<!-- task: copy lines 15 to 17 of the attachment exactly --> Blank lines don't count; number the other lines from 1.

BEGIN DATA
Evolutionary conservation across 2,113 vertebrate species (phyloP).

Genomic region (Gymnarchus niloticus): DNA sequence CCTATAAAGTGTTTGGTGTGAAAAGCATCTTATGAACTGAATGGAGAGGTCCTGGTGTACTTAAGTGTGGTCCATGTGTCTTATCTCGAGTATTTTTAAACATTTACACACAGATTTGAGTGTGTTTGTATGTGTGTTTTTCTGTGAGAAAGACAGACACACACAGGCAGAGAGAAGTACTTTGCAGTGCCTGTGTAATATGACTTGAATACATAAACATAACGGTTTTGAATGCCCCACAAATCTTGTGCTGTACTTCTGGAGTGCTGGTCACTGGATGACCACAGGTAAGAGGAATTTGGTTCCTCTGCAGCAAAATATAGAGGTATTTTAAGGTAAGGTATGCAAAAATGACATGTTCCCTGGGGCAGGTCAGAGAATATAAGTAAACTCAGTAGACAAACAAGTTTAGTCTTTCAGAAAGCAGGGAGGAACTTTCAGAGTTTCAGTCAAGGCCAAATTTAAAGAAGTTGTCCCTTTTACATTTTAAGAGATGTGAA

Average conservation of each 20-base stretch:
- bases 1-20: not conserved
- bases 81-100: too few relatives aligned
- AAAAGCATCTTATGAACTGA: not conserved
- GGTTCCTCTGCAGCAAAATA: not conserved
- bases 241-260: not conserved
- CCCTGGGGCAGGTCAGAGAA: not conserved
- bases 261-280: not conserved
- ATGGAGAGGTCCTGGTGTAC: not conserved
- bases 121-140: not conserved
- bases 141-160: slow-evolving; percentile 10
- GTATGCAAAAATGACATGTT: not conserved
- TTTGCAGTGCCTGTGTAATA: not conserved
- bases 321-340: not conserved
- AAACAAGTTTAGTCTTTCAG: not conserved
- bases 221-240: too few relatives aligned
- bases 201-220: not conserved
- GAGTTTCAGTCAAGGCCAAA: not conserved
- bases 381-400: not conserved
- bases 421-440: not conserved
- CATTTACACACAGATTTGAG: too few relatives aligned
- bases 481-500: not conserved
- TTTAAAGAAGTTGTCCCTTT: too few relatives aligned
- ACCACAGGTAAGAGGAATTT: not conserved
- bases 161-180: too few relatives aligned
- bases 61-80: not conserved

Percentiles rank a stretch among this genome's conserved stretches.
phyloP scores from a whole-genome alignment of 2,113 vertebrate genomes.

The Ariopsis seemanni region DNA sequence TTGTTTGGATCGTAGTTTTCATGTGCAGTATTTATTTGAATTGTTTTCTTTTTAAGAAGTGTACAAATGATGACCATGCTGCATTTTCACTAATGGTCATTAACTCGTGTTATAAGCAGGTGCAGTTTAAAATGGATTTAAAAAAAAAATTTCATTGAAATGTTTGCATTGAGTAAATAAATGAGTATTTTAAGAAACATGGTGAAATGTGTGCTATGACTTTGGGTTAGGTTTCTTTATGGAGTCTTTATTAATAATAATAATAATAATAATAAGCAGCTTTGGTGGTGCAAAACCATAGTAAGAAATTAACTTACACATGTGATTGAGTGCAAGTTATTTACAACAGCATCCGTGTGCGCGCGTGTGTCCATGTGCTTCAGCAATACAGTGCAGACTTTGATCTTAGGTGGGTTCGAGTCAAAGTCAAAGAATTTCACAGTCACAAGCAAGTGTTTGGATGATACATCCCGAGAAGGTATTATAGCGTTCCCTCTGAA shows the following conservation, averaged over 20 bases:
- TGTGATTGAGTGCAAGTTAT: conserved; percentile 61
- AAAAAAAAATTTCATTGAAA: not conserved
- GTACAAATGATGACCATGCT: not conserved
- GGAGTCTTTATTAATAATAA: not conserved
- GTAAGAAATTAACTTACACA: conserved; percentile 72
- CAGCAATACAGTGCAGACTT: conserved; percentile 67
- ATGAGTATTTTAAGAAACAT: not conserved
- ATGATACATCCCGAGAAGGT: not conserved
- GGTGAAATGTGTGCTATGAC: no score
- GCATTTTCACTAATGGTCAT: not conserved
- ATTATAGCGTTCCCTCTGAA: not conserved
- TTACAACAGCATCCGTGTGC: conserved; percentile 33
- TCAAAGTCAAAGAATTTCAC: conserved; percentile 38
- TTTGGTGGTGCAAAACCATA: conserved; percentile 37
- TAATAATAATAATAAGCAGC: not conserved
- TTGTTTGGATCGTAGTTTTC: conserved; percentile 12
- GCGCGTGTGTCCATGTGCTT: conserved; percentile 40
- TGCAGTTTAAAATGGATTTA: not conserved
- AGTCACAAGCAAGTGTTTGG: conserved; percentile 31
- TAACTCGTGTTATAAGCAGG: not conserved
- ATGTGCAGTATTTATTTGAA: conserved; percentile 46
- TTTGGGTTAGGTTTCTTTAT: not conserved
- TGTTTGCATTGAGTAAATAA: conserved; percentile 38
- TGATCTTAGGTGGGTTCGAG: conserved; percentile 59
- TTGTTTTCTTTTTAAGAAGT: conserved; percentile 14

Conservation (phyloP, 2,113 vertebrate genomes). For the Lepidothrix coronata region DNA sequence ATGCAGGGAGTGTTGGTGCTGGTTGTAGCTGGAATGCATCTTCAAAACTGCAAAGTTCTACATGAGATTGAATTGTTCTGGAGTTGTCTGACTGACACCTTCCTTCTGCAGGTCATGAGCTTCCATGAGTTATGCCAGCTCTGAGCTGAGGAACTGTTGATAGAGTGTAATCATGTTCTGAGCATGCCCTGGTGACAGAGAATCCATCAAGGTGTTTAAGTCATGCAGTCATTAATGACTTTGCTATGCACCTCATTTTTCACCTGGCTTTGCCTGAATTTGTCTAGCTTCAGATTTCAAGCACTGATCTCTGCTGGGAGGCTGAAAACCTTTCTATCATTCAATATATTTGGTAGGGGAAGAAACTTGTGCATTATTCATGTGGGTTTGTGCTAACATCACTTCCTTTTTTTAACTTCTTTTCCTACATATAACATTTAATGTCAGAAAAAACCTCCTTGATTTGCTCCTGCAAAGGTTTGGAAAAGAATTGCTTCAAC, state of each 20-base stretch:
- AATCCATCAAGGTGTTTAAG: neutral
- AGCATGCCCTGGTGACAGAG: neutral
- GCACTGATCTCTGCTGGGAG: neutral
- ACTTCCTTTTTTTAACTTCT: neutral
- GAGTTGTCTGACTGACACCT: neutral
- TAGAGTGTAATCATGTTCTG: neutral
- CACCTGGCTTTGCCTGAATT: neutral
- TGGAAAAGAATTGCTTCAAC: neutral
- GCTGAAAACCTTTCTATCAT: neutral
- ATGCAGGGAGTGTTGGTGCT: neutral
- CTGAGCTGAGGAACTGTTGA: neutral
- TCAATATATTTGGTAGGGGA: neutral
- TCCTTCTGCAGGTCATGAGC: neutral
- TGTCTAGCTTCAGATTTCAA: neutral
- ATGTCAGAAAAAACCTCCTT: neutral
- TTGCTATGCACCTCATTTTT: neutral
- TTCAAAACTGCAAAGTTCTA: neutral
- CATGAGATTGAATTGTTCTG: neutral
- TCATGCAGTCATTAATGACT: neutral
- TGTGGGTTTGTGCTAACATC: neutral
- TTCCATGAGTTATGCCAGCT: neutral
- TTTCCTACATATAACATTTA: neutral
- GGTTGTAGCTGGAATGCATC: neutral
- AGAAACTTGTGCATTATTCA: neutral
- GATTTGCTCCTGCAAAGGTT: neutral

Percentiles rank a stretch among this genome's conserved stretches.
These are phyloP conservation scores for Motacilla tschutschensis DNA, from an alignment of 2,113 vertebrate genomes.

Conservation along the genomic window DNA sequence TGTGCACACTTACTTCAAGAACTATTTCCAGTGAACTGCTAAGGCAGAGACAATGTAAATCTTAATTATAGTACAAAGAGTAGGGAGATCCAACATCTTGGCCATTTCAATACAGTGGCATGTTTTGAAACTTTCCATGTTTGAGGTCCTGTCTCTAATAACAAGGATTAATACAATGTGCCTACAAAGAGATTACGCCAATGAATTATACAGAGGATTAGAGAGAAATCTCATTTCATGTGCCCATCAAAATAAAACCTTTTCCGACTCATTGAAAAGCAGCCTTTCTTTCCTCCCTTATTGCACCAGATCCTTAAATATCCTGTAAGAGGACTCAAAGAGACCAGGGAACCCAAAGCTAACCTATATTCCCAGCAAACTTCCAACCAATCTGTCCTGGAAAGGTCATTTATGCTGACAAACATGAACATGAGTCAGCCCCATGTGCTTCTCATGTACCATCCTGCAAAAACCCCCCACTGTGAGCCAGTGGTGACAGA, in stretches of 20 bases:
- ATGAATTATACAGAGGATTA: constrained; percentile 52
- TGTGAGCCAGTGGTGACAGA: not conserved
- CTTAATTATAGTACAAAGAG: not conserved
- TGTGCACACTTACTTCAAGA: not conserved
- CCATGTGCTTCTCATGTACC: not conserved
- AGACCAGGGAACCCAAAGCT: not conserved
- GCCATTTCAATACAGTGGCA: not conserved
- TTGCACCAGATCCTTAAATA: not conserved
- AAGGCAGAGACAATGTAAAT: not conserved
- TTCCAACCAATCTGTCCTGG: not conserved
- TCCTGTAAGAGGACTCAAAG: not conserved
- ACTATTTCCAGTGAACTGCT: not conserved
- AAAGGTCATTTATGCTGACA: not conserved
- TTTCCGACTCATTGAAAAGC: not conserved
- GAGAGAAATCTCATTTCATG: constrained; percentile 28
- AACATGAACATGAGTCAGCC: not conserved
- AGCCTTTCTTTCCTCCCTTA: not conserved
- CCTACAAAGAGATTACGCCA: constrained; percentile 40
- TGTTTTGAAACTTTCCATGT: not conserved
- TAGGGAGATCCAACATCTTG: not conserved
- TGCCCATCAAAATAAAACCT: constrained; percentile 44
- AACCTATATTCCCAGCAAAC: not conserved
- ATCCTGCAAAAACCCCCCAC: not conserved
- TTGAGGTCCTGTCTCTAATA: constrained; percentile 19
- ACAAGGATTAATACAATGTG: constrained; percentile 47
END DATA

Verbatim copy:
- TTTGCAGTGCCTGTGTAATA: not conserved
- bases 321-340: not conserved
- AAACAAGTTTAGTCTTTCAG: not conserved